Members of the 2013 NNSA Defense Programs Science Council include, from left to right, Steven Trujillo from Sandia National Laboratories, Cris Barnes from Los Alamos National Laboratory, Steven Wyrick from the Savannah River National Laboratory, who represents NNSA's production sites, Ronald Streit from Lawrence Livermore National Laboratory, and Kathleen Alexander from NNSA headquarters who serves as chairperson of the council.
The Science Council was re-established in 2010 by Deputy Administrator of Defense Programs, Don Cook, to investigate and explore cross-cutting science, technology and engineering issues and opportunities that have an impact across NNSA. The Science Council supports the NNSA’s Defense Programs in a wide range of areas including promoting the best science and technology throughout the enterprise, analyzing stockpile planning and hedge strategies, and communications such as support to the NNSA Stockpile Stewardship and Management Plan development. In addition, the Science Council also supports the Office of Defense Nuclear Nonproliferation, Office of Counterintelligence, DoD and other federal agencies in areas aligned to Defense Programs interests. The Science Council has representatives from each of the three NNSA national security laboratories and one person representing the production sites.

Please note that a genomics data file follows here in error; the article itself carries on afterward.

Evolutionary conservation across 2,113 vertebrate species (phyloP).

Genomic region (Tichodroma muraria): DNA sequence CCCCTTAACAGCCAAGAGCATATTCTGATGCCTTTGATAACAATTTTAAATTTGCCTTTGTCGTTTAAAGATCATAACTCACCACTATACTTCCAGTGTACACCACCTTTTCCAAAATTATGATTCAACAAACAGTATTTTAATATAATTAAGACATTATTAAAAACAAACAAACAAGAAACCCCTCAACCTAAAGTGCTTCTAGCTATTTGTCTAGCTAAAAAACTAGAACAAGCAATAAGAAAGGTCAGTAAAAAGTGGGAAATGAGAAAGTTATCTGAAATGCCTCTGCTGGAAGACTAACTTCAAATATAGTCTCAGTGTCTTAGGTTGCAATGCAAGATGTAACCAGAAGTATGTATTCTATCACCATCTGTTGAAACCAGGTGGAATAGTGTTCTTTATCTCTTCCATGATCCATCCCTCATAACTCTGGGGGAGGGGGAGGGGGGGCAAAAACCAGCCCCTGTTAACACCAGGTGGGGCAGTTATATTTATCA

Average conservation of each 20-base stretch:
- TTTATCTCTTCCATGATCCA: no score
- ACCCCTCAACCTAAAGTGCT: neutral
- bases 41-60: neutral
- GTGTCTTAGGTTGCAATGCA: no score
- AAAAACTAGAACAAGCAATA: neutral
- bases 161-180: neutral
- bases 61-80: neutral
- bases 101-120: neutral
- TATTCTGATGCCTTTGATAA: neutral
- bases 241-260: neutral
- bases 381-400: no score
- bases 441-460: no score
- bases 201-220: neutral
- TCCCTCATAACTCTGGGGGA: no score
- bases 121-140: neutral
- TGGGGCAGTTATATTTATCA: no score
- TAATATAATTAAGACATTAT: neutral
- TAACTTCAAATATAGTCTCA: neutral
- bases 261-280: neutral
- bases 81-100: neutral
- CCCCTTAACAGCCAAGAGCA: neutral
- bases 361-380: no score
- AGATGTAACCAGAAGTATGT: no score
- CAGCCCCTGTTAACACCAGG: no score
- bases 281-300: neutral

NNSA’s Office of Emergency Operations recently hosted Illinois emergency responders during an Aerial Measuring System (AMS) Technical Exchange meeting at NNSA’s Remote Sensing Laboratory (RSL) in Las Vegas, Nev.
The technical exchange consisted of sharing information regarding techniques, processes, systems, capabilities and data analysis for aerial radiological measuring. As part of the exchange, AMS flights were conducted in the Las Vegas area and at the Nevada National Security Site.